British goverment has launched 12-week consultation on ivory ban proposals with suggested exemptions for musical instruments among other categories

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©Roger Rose

Under plans announced by the UK government’s Department for Environment, Food & Rural Affairs (Defra) on 6 October, musical instruments would be exempted from the ivory ban proposed to help bring an end to elephant poaching.

A 12-week consultation, closing on 29 December 2017, invites responses from interested parties, including on the topic of ivory used in musical instruments. Although it applies only to England, Scotland, Wales and Northern Ireland, it does accept responses from ’organisations and people based outside of the UK’.

The consultation document [pdf] notes that: ‘A total ivory ban would prevent anyone in the UK from buying, selling, importing or exporting ivory for sale unless the items was subject to an exemption. We are proposing four categories of exemptions that will need to be strictly defined and enforced to prevent exploitation.

‘These are:

  • Allowing the continued sale of musical instruments which contain ivory.
  • Allowing the continued sale of items which contain a small percentage of ivory, and where the ivory is integral to the item – a ‘de minimis’ exemption.
  • Allowing the continued sale of items which are of significant artistic, cultural and historic value.
  • Allowing the continued sale of ivory to museums, and between museums.’

It further specifies that the government does ‘not intend this policy to affect the display of ivory and ivory products in, for example, museums, galleries, stately homes or other similar places, or the ability of musicians to travel abroad with their instruments, including for concerts, where this is currently permitted.’

Though it does note that ‘Some (professional) musicians who use musical instruments such as pianos with ivory keys, violin bows with ivory, and bagpipes with ivory, may also be affected, as they would require certification to sell these instruments.’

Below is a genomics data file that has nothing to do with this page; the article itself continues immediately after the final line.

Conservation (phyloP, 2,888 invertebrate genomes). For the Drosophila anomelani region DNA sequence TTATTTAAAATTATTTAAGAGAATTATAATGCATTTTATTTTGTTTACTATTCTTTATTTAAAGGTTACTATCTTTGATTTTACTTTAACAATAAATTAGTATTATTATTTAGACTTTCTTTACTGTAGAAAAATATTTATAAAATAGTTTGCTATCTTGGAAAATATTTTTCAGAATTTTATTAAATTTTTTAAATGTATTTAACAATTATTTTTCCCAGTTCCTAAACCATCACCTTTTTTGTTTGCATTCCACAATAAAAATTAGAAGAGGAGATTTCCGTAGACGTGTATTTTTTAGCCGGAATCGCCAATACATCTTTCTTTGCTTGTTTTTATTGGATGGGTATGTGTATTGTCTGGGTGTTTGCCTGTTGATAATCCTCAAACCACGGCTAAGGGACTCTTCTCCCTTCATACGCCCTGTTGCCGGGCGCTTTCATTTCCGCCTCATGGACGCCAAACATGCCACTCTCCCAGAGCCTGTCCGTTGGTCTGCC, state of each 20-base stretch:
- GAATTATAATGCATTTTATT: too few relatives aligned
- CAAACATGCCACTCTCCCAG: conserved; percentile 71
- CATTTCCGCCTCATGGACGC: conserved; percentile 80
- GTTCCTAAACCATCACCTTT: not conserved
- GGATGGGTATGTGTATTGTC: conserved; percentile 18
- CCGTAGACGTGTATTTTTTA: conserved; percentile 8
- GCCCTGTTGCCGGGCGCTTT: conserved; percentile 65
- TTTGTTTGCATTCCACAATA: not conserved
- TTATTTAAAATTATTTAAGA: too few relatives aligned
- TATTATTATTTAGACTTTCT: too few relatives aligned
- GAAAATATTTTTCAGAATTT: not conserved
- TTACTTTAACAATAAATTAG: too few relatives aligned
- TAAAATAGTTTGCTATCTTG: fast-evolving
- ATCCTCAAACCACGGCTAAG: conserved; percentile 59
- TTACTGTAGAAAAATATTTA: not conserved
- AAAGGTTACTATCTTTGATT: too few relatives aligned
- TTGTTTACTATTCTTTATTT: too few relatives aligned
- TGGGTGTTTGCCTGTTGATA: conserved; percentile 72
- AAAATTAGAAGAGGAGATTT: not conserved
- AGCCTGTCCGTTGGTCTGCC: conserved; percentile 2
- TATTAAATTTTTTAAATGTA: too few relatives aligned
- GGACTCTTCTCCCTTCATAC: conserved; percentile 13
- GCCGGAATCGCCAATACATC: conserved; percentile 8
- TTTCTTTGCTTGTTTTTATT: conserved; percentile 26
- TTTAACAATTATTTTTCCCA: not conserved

The Musicians’ Union (MU), the Association of British Orchestras (ABO) and the Music Industries’ Association (MIA) issued a joint statement saying that they are ‘delighted to learn that musical instruments will fall into the exemptions as set out in the government’s proposals for an ivory ban’.

‘The MU, ABO and MIA, who are working in partnership with the International Federation of Animal Welfare (IFAW), support the ban with the welcome inclusion of a musical instrument exemption. Without this exemption these highly valuable and unique musical instruments, beautifully crafted to produce the best possible sound, would become devalued overnight.

’The organisations are fully supportive of including a definition of ‘musical instrument’ that prevents creating a loophole in the law, based on ensuring that its primary purpose is being played in a live performance along with de minimis thresholds relating to the quantity of ivory it contains.’

Dave Webster, the MU’s national organiser for live performance, said:

’Instruments are, for many musicians, their pension fund and often the most significant investment a musician can make in their lifetime. We welcome the ban and wish to see the end of elephant poaching, but we are pleased the government’s proposals ensure protections for musicians and their instruments.’